“Coupled with the summerfallow was harvesting with the binder and thresher, which removed most of the plant residue from the field, and piled it in large straw stacks that were burned before spring,” Fulton said.
The rest, as they say, is history.
Summerfallow combined with tillage set the stage for an astonishingly rapid decline in the organic matter that gave the soil its natural fertility. The winds whipped up dust storms that gave the Dirty Thirties their name.
Farmers, agronomists and farm equipment manufacturers struggled over the next several decades to find tillage strategies that didn’t leave soil exposed to the wind and water.
One of the early inventions was the Noble Blade by Charles Noble of Nobleford, Alta. in 1935. It consisted of a heavy subsurface blade that cut off the weeds without burying the trash cover on the soil surface. The one-way disc plow came out of Kansas and became the replacement of choice for the mouldboard plow because it only partly buried the residue.
Then came the one-way disc harrow, a 1940s-era Saskatchewan innovation. Cultivators came next, an Oklahoma invention designed to combat soil drifting by ripping deep into the soil and bringing lumps to the surface. These were later combined with seeding technology to create the forerunners of modern seeding equipment.
The advent of herbicides offered farmers the option of chemical fallow, which combined the advantage of moisture storage with less tillage.
Through the 1970s and 1980s soil scientists such as Saskatchewan’s Don Rennie and politicians such as Senator Herb Sparrow, who authored the 1984 report Soil at Risk, led the fight against soil erosion by advocating for continuous cropping and less tillage.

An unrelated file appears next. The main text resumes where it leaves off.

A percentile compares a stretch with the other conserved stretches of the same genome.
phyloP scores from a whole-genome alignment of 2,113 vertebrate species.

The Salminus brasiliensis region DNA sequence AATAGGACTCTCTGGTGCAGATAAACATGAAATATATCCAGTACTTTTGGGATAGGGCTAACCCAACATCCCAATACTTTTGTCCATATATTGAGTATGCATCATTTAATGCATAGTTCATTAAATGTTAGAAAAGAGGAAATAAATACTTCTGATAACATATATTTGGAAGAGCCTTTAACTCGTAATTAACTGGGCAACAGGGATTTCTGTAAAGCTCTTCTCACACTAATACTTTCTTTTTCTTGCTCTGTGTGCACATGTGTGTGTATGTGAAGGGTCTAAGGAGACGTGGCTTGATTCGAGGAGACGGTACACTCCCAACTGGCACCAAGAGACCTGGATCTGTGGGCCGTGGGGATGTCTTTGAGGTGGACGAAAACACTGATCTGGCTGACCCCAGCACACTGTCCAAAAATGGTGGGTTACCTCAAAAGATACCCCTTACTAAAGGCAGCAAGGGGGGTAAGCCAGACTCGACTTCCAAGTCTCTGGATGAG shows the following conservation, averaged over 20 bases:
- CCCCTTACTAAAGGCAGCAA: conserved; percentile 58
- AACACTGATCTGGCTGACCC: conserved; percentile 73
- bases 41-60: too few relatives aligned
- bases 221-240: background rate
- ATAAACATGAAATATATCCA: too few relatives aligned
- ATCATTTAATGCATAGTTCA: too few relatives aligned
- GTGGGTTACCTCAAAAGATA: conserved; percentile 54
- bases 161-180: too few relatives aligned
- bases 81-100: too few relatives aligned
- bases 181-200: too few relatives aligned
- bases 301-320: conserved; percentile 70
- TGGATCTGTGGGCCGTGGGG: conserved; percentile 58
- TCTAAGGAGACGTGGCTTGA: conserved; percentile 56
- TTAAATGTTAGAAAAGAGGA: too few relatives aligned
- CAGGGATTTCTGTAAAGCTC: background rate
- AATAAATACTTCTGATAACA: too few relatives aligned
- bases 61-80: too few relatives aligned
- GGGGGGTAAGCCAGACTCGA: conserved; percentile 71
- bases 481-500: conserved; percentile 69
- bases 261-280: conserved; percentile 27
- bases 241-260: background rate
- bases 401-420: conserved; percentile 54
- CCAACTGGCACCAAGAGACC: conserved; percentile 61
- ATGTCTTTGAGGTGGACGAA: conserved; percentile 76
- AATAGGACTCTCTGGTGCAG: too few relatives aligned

It was about this time that the concept of no tillage started to emerge.
Farmers in Manitoba and North Dakota were starting to dabble with the concept and they were able to draw on federal research in the 1960s. It concluded it was possible, albeit not economical, due to the high cost of herbicides.
When glyphosate dropped in price in the late 1980s, conservation tillage took off. Now three decades later, it is considered the conventional way to farm. Equipment manufacturers, at first reluctant to rethink their technologies, have since risen to the challenge of developing single-pass seeding systems that allow farmers to place nutrients and seeds in the ground with little by way of soil disturbance.
Although less sellable to consumers because of its reliance on herbicides, the environmental benefits of this approach are widely acknowledged and seen as a global solution to soil erosion. There is improved moisture management (reducing the attractiveness of summerfallow), healthier soil in the form of improved organic matter, soil tilth and microbiology – not to mention a vast reduction in wind and water erosion.
It is estimated some form of conservation tillage is used on up to 70 per cent of the land cropped on the Prairies. World-wide, the adoption rates are much lower, however – only about seven per cent of the cultivated land. [email protected]